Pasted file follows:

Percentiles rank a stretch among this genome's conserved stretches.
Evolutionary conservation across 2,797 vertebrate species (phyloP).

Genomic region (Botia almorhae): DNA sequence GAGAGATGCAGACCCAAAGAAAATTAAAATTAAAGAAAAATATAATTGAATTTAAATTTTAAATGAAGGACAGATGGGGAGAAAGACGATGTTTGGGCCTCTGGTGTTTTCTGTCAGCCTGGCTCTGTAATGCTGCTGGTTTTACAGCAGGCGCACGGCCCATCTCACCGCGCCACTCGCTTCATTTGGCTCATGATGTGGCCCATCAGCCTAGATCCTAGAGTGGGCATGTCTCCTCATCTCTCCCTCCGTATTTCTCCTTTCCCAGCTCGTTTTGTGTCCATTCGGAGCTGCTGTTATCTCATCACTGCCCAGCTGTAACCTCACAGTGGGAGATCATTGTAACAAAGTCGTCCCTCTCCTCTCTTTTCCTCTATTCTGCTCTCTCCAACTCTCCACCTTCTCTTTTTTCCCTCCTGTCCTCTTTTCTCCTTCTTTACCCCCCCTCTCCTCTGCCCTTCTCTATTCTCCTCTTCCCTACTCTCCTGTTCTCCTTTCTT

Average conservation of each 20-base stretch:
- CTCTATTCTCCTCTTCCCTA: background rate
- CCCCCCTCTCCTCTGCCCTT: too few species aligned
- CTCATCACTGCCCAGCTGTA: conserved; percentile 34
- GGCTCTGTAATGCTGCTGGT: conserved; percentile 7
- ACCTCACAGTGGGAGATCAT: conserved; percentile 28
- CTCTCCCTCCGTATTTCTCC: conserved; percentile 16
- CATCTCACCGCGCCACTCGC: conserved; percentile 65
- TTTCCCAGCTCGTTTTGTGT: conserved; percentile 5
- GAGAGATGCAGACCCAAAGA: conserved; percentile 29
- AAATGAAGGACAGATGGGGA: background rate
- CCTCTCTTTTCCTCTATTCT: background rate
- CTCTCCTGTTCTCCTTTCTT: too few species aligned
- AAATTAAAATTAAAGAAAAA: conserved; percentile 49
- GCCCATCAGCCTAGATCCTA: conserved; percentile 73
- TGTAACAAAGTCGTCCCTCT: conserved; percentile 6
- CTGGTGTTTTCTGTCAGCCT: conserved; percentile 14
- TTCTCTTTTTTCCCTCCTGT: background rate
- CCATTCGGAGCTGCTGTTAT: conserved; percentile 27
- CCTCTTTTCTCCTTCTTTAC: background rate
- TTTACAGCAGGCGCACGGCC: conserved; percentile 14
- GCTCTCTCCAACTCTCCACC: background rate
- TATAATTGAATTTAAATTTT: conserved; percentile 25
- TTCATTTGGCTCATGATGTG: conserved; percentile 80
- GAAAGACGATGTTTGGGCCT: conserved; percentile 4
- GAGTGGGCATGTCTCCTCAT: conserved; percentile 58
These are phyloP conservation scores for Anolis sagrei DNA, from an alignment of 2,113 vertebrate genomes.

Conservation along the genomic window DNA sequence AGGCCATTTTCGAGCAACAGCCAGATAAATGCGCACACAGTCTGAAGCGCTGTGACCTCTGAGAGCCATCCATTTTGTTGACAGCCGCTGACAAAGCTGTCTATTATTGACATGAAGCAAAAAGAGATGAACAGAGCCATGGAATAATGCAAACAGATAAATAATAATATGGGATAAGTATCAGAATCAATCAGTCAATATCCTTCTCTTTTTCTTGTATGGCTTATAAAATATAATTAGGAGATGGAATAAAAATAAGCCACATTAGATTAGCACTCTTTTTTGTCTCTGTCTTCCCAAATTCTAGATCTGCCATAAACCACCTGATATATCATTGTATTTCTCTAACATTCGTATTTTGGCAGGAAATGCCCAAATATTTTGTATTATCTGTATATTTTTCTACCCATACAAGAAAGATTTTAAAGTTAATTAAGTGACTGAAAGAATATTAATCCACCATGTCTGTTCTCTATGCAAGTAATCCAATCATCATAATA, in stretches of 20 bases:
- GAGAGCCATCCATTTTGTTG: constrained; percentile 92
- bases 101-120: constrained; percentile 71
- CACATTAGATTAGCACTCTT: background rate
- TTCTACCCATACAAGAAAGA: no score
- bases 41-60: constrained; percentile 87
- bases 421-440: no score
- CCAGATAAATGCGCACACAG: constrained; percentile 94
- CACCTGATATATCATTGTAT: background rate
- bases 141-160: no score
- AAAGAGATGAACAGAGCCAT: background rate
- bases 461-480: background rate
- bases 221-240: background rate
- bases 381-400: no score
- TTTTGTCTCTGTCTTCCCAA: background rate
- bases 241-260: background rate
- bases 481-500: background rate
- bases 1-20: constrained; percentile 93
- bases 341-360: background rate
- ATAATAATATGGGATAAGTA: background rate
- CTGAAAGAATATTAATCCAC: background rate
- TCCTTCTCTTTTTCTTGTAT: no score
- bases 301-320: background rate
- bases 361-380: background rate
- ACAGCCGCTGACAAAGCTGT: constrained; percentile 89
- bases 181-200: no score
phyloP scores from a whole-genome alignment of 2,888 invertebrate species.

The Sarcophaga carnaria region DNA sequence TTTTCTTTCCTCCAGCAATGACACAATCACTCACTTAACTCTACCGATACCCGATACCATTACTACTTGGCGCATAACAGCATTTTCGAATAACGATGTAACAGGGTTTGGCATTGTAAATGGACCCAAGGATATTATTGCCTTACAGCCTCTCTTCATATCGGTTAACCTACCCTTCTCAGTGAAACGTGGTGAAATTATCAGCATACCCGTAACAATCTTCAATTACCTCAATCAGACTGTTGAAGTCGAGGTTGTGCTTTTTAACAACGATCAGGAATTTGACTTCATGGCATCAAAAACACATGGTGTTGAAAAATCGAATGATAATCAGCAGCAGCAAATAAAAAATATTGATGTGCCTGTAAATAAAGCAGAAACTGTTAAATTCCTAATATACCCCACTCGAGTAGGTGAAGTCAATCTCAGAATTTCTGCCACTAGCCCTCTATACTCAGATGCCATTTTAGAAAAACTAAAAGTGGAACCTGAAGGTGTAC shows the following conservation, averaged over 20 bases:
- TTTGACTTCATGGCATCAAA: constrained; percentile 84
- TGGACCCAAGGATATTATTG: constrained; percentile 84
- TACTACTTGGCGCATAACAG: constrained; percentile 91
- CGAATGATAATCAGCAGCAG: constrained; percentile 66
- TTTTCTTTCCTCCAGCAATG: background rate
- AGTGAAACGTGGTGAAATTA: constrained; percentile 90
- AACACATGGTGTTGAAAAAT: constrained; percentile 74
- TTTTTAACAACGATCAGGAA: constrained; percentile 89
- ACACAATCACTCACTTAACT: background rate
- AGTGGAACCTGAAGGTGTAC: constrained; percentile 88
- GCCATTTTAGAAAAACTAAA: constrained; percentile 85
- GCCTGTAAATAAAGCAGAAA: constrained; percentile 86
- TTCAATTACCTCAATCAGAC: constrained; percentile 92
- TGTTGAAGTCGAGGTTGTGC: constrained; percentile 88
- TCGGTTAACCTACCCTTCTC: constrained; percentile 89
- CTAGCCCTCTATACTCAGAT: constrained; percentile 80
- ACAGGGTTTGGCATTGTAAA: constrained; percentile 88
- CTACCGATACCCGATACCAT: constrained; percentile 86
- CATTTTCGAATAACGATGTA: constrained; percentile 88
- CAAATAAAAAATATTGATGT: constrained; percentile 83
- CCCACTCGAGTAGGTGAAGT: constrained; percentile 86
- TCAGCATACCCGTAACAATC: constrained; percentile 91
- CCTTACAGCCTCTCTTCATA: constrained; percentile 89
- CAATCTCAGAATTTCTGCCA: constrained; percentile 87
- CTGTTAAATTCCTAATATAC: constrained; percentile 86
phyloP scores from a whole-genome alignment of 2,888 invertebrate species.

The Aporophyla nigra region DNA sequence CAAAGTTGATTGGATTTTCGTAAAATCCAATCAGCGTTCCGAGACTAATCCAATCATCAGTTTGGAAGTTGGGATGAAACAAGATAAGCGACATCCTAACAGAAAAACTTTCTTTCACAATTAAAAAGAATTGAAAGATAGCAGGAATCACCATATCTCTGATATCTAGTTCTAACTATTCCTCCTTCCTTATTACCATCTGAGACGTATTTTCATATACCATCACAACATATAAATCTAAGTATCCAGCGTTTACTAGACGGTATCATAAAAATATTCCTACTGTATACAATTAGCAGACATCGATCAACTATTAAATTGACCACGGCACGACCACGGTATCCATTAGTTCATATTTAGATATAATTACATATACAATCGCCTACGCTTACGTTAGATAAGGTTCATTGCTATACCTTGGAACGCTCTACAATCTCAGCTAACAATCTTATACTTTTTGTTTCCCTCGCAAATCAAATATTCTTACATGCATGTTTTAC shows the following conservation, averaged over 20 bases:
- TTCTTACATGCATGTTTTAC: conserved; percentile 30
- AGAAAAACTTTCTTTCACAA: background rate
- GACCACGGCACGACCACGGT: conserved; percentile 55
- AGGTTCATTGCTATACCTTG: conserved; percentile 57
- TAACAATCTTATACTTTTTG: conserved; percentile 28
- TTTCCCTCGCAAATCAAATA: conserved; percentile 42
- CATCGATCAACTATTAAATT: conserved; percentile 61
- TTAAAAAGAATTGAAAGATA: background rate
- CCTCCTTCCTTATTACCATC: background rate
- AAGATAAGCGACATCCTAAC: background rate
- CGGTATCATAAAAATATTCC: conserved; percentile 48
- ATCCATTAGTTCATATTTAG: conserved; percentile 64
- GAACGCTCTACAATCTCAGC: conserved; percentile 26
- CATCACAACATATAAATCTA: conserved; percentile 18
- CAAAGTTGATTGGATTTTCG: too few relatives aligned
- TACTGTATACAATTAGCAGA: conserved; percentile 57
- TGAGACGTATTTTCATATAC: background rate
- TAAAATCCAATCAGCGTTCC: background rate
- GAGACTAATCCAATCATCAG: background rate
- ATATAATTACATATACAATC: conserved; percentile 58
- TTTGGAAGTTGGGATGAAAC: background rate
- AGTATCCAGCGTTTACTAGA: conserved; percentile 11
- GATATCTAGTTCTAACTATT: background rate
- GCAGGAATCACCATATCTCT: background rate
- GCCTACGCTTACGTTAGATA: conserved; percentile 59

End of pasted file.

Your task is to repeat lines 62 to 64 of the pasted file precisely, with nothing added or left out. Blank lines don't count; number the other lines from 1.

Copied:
- CGAATGATAATCAGCAGCAG: constrained; percentile 66
- TTTTCTTTCCTCCAGCAATG: background rate
- AGTGAAACGTGGTGAAATTA: constrained; percentile 90